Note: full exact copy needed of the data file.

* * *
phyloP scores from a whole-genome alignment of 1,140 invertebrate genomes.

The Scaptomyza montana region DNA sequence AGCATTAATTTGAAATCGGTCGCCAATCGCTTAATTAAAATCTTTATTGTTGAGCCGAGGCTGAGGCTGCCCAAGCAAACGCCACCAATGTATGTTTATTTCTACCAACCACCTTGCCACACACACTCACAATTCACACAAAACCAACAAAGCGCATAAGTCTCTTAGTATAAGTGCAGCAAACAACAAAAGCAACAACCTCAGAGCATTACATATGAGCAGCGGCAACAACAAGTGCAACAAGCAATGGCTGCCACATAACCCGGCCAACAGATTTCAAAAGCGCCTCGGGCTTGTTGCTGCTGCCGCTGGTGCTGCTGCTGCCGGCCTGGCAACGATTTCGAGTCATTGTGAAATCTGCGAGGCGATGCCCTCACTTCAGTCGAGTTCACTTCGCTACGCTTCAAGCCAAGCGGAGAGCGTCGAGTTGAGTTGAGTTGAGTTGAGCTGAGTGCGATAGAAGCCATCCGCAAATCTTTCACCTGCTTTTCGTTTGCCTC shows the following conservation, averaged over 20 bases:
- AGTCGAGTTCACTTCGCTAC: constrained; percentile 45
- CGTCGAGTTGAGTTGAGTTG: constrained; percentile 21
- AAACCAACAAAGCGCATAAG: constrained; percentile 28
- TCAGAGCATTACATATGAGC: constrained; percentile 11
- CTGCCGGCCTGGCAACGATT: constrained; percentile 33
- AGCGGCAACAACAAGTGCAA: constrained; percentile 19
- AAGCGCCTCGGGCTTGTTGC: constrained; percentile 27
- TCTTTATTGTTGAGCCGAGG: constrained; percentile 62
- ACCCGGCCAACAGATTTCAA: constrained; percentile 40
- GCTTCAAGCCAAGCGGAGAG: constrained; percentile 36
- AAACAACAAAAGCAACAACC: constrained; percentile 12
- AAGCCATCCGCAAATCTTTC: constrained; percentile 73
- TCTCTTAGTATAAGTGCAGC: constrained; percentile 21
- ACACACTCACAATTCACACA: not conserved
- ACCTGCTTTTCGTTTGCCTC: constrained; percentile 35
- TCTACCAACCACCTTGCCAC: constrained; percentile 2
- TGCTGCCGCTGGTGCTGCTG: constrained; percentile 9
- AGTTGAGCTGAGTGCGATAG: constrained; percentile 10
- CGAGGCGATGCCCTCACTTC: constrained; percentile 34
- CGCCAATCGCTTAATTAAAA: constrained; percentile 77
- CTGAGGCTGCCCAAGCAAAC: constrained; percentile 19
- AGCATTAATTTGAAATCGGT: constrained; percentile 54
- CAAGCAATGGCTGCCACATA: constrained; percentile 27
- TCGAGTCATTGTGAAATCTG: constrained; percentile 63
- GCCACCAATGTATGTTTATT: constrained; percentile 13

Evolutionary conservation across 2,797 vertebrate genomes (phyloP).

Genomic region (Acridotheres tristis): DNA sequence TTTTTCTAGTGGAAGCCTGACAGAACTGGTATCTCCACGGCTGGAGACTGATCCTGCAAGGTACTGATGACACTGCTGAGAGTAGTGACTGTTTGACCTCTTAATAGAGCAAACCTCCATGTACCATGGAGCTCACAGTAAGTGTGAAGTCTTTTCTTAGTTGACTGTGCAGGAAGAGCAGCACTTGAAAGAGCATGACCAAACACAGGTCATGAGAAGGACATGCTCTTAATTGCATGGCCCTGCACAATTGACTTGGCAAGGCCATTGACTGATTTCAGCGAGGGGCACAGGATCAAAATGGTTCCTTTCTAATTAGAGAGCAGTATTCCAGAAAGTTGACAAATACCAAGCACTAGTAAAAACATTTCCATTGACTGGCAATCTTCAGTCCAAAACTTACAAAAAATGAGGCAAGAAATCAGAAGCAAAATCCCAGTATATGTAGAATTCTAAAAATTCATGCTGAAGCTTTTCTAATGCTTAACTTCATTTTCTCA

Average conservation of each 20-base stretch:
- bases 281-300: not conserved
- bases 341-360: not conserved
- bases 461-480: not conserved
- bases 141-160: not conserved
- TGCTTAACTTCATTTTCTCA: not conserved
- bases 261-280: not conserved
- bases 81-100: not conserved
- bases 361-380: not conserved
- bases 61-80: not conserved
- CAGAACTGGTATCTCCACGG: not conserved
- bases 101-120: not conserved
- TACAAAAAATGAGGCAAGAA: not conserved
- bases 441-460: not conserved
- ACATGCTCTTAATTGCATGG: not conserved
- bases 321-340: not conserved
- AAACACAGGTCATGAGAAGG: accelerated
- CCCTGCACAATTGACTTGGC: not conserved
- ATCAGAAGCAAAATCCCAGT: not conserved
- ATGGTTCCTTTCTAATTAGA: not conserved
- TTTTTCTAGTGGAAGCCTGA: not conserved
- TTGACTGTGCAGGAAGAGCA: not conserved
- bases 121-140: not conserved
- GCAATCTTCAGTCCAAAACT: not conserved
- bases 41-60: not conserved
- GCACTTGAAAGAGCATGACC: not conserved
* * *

phyloP scores from a whole-genome alignment of 1,140 invertebrate genomes.

The Scaptomyza montana region DNA sequence AGCATTAATTTGAAATCGGTCGCCAATCGCTTAATTAAAATCTTTATTGTTGAGCCGAGGCTGAGGCTGCCCAAGCAAACGCCACCAATGTATGTTTATTTCTACCAACCACCTTGCCACACACACTCACAATTCACACAAAACCAACAAAGCGCATAAGTCTCTTAGTATAAGTGCAGCAAACAACAAAAGCAACAACCTCAGAGCATTACATATGAGCAGCGGCAACAACAAGTGCAACAAGCAATGGCTGCCACATAACCCGGCCAACAGATTTCAAAAGCGCCTCGGGCTTGTTGCTGCTGCCGCTGGTGCTGCTGCTGCCGGCCTGGCAACGATTTCGAGTCATTGTGAAATCTGCGAGGCGATGCCCTCACTTCAGTCGAGTTCACTTCGCTACGCTTCAAGCCAAGCGGAGAGCGTCGAGTTGAGTTGAGTTGAGTTGAGCTGAGTGCGATAGAAGCCATCCGCAAATCTTTCACCTGCTTTTCGTTTGCCTC shows the following conservation, averaged over 20 bases:
- AGTCGAGTTCACTTCGCTAC: constrained; percentile 45
- CGTCGAGTTGAGTTGAGTTG: constrained; percentile 21
- AAACCAACAAAGCGCATAAG: constrained; percentile 28
- TCAGAGCATTACATATGAGC: constrained; percentile 11
- CTGCCGGCCTGGCAACGATT: constrained; percentile 33
- AGCGGCAACAACAAGTGCAA: constrained; percentile 19
- AAGCGCCTCGGGCTTGTTGC: constrained; percentile 27
- TCTTTATTGTTGAGCCGAGG: constrained; percentile 62
- ACCCGGCCAACAGATTTCAA: constrained; percentile 40
- GCTTCAAGCCAAGCGGAGAG: constrained; percentile 36
- AAACAACAAAAGCAACAACC: constrained; percentile 12
- AAGCCATCCGCAAATCTTTC: constrained; percentile 73
- TCTCTTAGTATAAGTGCAGC: constrained; percentile 21
- ACACACTCACAATTCACACA: not conserved
- ACCTGCTTTTCGTTTGCCTC: constrained; percentile 35
- TCTACCAACCACCTTGCCAC: constrained; percentile 2
- TGCTGCCGCTGGTGCTGCTG: constrained; percentile 9
- AGTTGAGCTGAGTGCGATAG: constrained; percentile 10
- CGAGGCGATGCCCTCACTTC: constrained; percentile 34
- CGCCAATCGCTTAATTAAAA: constrained; percentile 77
- CTGAGGCTGCCCAAGCAAAC: constrained; percentile 19
- AGCATTAATTTGAAATCGGT: constrained; percentile 54
- CAAGCAATGGCTGCCACATA: constrained; percentile 27
- TCGAGTCATTGTGAAATCTG: constrained; percentile 63
- GCCACCAATGTATGTTTATT: constrained; percentile 13

Evolutionary conservation across 2,797 vertebrate genomes (phyloP).

Genomic region (Acridotheres tristis): DNA sequence TTTTTCTAGTGGAAGCCTGACAGAACTGGTATCTCCACGGCTGGAGACTGATCCTGCAAGGTACTGATGACACTGCTGAGAGTAGTGACTGTTTGACCTCTTAATAGAGCAAACCTCCATGTACCATGGAGCTCACAGTAAGTGTGAAGTCTTTTCTTAGTTGACTGTGCAGGAAGAGCAGCACTTGAAAGAGCATGACCAAACACAGGTCATGAGAAGGACATGCTCTTAATTGCATGGCCCTGCACAATTGACTTGGCAAGGCCATTGACTGATTTCAGCGAGGGGCACAGGATCAAAATGGTTCCTTTCTAATTAGAGAGCAGTATTCCAGAAAGTTGACAAATACCAAGCACTAGTAAAAACATTTCCATTGACTGGCAATCTTCAGTCCAAAACTTACAAAAAATGAGGCAAGAAATCAGAAGCAAAATCCCAGTATATGTAGAATTCTAAAAATTCATGCTGAAGCTTTTCTAATGCTTAACTTCATTTTCTCA

Average conservation of each 20-base stretch:
- bases 281-300: not conserved
- bases 341-360: not conserved
- bases 461-480: not conserved
- bases 141-160: not conserved
- TGCTTAACTTCATTTTCTCA: not conserved
- bases 261-280: not conserved
- bases 81-100: not conserved
- bases 361-380: not conserved
- bases 61-80: not conserved
- CAGAACTGGTATCTCCACGG: not conserved
- bases 101-120: not conserved
- TACAAAAAATGAGGCAAGAA: not conserved
- bases 441-460: not conserved
- ACATGCTCTTAATTGCATGG: not conserved
- bases 321-340: not conserved
- AAACACAGGTCATGAGAAGG: accelerated
- CCCTGCACAATTGACTTGGC: not conserved
- ATCAGAAGCAAAATCCCAGT: not conserved
- ATGGTTCCTTTCTAATTAGA: not conserved
- TTTTTCTAGTGGAAGCCTGA: not conserved
- TTGACTGTGCAGGAAGAGCA: not conserved
- bases 121-140: not conserved
- GCAATCTTCAGTCCAAAACT: not conserved
- bases 41-60: not conserved
- GCACTTGAAAGAGCATGACC: not conserved